If your trainer has been all the way to shredded, it’ll inspire you to aim higher, push harder and get better results. Even if you have no ambitions to get ‘inside out’ lean, if you’re working with someone who’s done it, it’ll give you more confidence.
There’s nothing worse than working with a trainer who’s never done anything impressive themselves!
2. Results with clients
This is the hard one. If your hiring criteria was based on the first part, the number of choices would be completely overwhelming.
But as soon as you apply this part, more than 90% will disappear off the list.
Results in themselves is not enough by any means. That could be down to genetics or luck. It’s merely entry level criteria.
The real question is, have they got a proven track record in clients with similar goals to you?
This is what starts to separate the real trainers with the pretenders. A quick way to spot a pretender is to go on their Instagram feed. If it’s all about themselves, and the only pictures are selfies, then don’t waste your money.
It’s absolutely essential that they’re able to produce results in clients. A consistent track record as well. Not a one hit transformation wonder. Multiple images of transformations in people just like you.
It’s why I’m obsessed with making our transformations page so long it takes minutes to scroll to the end!
Bottom line? If there’s no results with other clients, don’t bother!
Once you’ve established the trainers who can get themselves in shape, and help others do the same consistently, you now need to look at their education value.
For many, the first section is all they need to see. On a personal note, it’s how I hired my coach. All I asked was, has he been where I wanted to go (higher levels of natural bodybuilding), and has he helped clients do the same. He also came as a referral from a trusted source, which heightened his case immediately.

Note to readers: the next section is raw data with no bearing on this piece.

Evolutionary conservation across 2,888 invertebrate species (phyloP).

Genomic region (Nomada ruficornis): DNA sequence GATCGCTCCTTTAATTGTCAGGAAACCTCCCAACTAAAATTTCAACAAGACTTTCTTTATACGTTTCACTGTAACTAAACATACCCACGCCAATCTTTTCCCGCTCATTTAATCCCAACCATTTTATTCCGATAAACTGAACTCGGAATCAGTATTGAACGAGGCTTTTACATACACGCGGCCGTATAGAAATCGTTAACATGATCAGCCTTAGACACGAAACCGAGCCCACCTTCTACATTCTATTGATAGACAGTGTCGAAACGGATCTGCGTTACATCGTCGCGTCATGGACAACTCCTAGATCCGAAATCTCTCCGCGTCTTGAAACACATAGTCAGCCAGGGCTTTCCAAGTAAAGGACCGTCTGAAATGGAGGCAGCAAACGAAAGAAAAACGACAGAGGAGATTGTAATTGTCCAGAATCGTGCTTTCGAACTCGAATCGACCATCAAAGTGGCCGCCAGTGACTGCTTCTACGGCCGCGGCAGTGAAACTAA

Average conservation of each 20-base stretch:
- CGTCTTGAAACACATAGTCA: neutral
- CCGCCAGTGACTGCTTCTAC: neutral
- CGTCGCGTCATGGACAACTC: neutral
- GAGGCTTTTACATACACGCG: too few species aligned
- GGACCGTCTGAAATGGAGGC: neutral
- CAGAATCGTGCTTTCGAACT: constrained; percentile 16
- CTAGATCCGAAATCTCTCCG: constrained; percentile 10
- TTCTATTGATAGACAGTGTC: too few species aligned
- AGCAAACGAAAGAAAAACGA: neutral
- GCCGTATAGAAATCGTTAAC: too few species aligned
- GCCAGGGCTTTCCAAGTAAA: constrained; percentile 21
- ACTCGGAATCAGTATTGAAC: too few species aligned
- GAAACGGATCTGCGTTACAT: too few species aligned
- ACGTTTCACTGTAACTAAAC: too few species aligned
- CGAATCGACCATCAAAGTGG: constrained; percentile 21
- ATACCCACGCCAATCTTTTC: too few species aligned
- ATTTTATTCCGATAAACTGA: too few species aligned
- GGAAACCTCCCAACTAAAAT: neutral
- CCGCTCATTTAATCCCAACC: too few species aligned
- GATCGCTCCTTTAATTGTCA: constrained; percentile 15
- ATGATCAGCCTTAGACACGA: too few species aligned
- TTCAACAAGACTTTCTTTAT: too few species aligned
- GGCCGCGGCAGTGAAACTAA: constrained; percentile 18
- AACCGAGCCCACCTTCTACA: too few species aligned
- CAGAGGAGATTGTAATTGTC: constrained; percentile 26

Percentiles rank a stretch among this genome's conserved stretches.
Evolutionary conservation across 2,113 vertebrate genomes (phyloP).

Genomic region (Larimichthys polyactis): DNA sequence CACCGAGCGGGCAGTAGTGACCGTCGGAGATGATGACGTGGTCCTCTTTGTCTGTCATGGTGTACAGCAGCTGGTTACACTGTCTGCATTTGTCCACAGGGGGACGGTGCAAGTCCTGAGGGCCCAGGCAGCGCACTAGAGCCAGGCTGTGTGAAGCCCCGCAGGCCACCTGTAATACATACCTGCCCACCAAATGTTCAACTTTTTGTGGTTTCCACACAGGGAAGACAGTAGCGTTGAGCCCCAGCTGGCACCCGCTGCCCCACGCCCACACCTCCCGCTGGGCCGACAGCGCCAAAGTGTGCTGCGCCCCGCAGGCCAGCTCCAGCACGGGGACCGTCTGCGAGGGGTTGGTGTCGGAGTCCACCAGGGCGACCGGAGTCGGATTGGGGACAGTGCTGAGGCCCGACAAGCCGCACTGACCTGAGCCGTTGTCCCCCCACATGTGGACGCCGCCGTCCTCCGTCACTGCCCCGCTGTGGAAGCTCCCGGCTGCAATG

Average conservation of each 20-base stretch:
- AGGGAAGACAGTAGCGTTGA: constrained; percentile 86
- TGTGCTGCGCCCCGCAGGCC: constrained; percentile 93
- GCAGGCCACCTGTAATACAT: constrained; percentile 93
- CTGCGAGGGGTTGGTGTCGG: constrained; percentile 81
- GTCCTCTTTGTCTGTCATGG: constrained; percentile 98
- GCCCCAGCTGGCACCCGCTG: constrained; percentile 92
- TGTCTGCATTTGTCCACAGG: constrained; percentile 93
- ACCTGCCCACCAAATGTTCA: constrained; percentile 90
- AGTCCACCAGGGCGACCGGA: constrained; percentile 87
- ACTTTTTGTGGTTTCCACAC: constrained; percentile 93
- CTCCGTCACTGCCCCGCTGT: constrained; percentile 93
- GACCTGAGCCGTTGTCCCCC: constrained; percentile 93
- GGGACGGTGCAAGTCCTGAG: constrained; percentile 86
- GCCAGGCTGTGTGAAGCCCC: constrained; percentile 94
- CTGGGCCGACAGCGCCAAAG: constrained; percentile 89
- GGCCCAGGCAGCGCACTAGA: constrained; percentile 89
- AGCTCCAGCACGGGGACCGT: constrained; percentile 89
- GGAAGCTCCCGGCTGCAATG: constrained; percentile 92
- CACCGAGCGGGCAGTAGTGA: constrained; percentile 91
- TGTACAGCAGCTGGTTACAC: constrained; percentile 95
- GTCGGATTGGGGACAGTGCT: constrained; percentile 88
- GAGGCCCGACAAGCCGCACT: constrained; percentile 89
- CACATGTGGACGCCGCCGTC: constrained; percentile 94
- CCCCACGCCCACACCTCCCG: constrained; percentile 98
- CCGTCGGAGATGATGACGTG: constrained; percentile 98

If it wasn’t for the referral, I would have then looked into what educational value was being provided.
Are they producing free content that contains valuable information you can directly apply to yourself?
Are they genuine in their efforts to educate?
Are they consistent in their content strategy and substance? What do they truly stand for?
Or is it all about their own workouts, selfies and motivational quotes?
What you’ll find with this step is the ability to separate those who are true passionate professionals in what they do, and those looking for a quick buck.
Customer service is king, but it’s something you can never know until you actually hire someone. Which is why one strategy I like to use before hiring someone is ask to speak to existing clients with similar goals.
This is when you can find out how they deliver their service. Are they responsive? Do they care? What has their coaching experience been like?
All important questions, but ones you can’t always find the answer to until you’re going through the process, which is why reaching out to existing clients has value.
Find Your Barber
With the entry levels to coaching almost non-existent, it’s more critical than ever to do your due diligence before hiring a coach in any field.
I’ve seen and heard of more people getting burnt with coaching than I can remember, and this was one of the initial driving forces behind building RNT. To focus on outstanding client results and creating a ‘one-stop’ place for high value educational content, all the while delivering everything with excellent customer service.
Good coaches are like good barbers. Rare to find, but once you find them, you never let them go.